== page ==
China's Grand strategy

China’s Maritime Strategy in the South China Sea

05 Jul, 2017    ·   5319

Tapan Bharadwaj reviews the maritime component of China's grand strategy in the Indo-Pacific, and argues that its strategy in the SCS has begun delivering results for Beijing

Tapan Bharadwaj
Tapan Bharadwaj
The maritime dimension is one of the most important elements in the making of China’s grand strategy in the Indo-Pacific region. China’s maritime strategy has primarily three components directed towards three geographical areas:

South China Sea (SCS)
East China Sea (ECS) 
Indian Ocean Region (IOR)

This commentary examines China's maritime strategy in the SCS region.

China’s maritime strategy in the SCS has two facets – militarisation and negotiation. On the one hand, China continues to militarise the SCS and on the other hand, it negotiates with the Association of Southeast Asian Nations (ASEAN) at a multilateral level on the issue of framing a Code of Conduct (COC) in the SCS, and bilaterally with countries directly involved in the territorial disputes in the region. China’s main objective is to dominate the SCS waters and establish its hegemony in the region.

Militarising the SCS
China does not recognise the freedom of military navigation in the SCS and at the same time continues to increase its presence in the region through its coastguard. 

The Chinese coastguard is equipped with highly sophisticated equipment like the combative ship CCG3210, machine guns, light cannons and (likely) advanced hardware capable of jamming communications. They are not any different from a naval force. The headquarters of the US Department of Defense in Pentagon has reported China’s militarisation of the SCS region in its 2017 annual report to Congress: “China’s Spratly Islands outpost expansion effort is currently focused on building out the land-based capabilities of its three largest outposts – Fiery Cross, Subi and Mischief Reefs – after completion of its four smaller outposts early in 2016.” 

China has responded that the defence facilities, built in their 'sovereign territory', represent China’s right to self-protection and self-defence and have nothing to do with the so-called "militarization." In future, China would aggressively use its coast guard to secure its construction activities and police the activities of littoral countries in the region. China’s asymmetric military rise in the region would make it the most powerful maritime power in the region.

Two-Track Negotiation Strategy
Currently, China is also engaged in negotiation processes at two levels. First, it has been negotiating with ASEAN for framing a COC in the SCS. To that end, both sides agreed to a framework on COC on 18 May 2017. Second, in an effort to break the deadlock at SCS, China is also negotiating separately with those countries with whom it has territorial disputes in the sea; it recently conducted a bilateral meeting with the Philippines, the first ever consultation meeting with a regional country on the SCS dispute.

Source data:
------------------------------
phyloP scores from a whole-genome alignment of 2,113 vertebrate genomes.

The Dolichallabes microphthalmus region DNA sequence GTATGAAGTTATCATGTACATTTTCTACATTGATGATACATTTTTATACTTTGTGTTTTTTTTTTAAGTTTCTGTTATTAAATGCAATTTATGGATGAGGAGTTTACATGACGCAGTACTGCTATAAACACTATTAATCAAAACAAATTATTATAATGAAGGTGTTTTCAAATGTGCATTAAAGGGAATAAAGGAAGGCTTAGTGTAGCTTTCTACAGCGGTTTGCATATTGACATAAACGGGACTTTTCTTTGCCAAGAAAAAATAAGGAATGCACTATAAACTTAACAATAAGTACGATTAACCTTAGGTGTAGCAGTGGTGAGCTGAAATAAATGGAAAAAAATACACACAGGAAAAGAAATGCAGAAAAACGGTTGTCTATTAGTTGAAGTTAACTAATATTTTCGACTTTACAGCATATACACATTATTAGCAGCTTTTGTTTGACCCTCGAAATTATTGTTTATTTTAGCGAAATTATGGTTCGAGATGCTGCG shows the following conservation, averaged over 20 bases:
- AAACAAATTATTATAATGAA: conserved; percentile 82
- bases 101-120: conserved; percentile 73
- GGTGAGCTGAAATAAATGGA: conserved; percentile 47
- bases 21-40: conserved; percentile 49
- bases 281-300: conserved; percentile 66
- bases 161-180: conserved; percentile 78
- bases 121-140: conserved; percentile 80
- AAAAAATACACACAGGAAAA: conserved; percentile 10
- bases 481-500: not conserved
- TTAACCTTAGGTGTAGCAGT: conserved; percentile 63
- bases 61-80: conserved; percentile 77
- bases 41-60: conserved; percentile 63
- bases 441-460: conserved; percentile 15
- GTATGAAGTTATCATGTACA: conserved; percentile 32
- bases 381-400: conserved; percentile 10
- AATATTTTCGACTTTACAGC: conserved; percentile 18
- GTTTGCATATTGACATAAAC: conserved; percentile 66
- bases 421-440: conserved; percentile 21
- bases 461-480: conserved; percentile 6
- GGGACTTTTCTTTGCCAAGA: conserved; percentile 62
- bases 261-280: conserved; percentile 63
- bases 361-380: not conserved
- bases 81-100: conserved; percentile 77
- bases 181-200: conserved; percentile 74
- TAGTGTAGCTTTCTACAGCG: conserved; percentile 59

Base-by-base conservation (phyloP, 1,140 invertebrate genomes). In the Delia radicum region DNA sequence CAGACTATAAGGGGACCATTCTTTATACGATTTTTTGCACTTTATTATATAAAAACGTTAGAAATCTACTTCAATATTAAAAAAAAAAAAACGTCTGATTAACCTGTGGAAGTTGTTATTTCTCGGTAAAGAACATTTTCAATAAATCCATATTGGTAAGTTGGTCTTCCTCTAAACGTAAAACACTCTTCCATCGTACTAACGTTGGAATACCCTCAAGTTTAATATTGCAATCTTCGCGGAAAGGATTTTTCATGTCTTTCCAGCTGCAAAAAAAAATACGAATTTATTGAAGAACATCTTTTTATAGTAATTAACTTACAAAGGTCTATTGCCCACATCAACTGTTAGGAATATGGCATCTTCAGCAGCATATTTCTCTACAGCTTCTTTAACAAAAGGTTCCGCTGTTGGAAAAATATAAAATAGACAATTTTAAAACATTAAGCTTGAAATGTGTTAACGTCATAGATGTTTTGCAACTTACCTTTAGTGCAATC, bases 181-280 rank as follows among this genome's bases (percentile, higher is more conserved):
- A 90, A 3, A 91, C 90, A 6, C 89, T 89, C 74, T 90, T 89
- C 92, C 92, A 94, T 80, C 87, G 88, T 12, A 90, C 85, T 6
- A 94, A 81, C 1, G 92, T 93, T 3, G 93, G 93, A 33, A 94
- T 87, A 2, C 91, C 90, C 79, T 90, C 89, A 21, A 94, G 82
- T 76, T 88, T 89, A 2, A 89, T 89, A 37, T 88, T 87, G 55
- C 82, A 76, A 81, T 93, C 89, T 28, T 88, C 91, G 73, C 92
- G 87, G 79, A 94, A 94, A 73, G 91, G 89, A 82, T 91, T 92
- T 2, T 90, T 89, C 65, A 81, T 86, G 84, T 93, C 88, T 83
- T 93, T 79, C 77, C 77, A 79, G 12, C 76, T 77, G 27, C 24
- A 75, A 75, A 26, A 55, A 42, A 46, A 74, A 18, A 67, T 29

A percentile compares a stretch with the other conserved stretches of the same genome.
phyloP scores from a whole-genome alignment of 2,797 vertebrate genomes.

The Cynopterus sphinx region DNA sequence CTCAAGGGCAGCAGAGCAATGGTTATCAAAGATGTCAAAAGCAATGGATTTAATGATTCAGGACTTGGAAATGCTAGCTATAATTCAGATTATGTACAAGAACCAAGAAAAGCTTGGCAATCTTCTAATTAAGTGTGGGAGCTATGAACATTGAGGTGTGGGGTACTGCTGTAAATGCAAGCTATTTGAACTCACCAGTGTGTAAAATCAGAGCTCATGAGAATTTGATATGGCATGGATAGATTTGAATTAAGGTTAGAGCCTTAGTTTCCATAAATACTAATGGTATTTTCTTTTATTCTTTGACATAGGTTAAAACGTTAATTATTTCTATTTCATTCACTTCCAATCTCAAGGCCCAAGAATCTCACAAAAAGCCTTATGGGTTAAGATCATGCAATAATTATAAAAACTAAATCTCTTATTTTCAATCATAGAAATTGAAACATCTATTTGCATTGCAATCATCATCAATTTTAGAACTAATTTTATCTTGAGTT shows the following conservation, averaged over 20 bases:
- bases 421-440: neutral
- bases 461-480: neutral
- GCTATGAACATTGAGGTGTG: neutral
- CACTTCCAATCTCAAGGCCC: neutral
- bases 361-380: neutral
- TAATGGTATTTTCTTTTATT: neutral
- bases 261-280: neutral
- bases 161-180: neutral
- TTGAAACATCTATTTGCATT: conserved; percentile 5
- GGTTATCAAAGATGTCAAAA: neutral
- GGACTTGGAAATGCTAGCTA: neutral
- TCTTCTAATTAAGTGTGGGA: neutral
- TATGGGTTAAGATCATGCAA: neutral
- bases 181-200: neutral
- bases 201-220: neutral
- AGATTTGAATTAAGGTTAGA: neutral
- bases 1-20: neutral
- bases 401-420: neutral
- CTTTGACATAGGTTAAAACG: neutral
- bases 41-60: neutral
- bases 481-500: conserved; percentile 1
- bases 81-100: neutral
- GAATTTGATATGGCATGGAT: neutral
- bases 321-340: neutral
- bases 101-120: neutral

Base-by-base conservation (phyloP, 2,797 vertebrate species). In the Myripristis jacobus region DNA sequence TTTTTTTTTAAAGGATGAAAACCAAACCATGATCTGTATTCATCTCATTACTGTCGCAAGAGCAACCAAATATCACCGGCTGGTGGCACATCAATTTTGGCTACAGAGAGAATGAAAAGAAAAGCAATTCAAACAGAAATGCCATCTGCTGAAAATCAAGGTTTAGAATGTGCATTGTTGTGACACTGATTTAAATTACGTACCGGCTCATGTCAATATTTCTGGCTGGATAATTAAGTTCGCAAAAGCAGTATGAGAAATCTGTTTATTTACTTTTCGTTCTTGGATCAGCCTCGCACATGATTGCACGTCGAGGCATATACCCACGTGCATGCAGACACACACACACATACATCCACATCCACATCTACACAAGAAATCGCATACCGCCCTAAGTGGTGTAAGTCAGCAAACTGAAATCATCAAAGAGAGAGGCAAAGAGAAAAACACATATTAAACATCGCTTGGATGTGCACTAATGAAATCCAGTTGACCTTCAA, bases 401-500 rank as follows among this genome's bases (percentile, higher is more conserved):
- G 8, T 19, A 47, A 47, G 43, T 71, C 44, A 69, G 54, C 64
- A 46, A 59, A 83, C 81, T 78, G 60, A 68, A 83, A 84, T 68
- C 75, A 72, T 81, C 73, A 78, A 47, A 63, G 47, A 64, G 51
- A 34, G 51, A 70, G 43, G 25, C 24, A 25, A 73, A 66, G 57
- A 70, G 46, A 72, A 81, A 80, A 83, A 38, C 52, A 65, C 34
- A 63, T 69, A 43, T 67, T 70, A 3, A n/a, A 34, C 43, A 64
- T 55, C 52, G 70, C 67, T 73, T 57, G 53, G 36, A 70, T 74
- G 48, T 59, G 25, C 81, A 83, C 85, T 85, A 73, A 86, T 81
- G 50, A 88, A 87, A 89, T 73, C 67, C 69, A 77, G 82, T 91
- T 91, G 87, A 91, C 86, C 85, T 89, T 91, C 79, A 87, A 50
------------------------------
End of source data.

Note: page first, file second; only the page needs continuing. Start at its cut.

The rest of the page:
China's Carrot and Stick Approach 
China is luring regional countries in the SCS with its "21st Century Maritime Silk route economic belt" project, which is a part of its ‘Belt & Road Initiative’, to earn their silence at the making of COC draft. China's offer is quite tempting for the littoral countries, as they are small developing nations, witnessing a rise in the middle class and looking forward to becoming developed countries by 2020. China’s proposal to invest or grant financial loans to the countries involved in the territorial disputes is another proverbial ‘carrot’. It is offered to induce good behaviour during the negotiation process at the bilateral level that would be used at the multilateral level to pass a favourable COC’s draft. China would then use the COC as the stick to rein in its opponents and pursue its maritime aspirations in the SCS region. 

Michael Vatikiotis, Asia Director, Centre for Humanitarian Dialogue, explains that the COC draft intends “to provide a ‘rules based framework containing a list of norms to guide the conduct of parties and promote maritime cooperation in the South China Sea’.” He says “the first item under the heading of ‘Principles’ states that the code is ‘not an instrument to settle territorial disputes or maritime delimitation issues’.”

Favourable Regional Conditions
China is witnessing improved bilateral ties with regional countries over the past year. For example, China and the Philippines have come closer after the Philippines’ President Rodrigo Duterte began reorienting the country’s foreign policy toward China since late 2016. Also, the China-Vietnam relationship has been improving since the General Secretary of Communist party of Vietnam (CPV) Nguyen Phu Trong’s visit to Beijing in January 2017. The presidents of the Philippines and Vietnam both also attended the Belt and Road Forum for International Cooperation in Beijing on 14-15 May 2017. The so-called alliance of some ASEAN countries against China’s assertiveness in the SCS region has weakened so much that there was no reference to China’s construction activity in the SCS at the ASEAN Summit in Manila on 28-29 April 2017.

The China-ASEAN decision to agree to the framework on the long mooted COC on 18 May 2017 reflects that regional claimants to the territorial disputes in the SCS region are willing to downplay the July 2016 ruling of the Permanent Court of Arbitration (PCA) on the SCS dispute. The PCA ruling had demolished Beijing’s territorial claims in the SCS region. This shows that currently China is succeeding in both dimensions of its maritime strategy and the regional conditions are favourable for China to establish its hegemony in the SCS, potentially kick-starting its long awaited effort to dominate the Asian waters.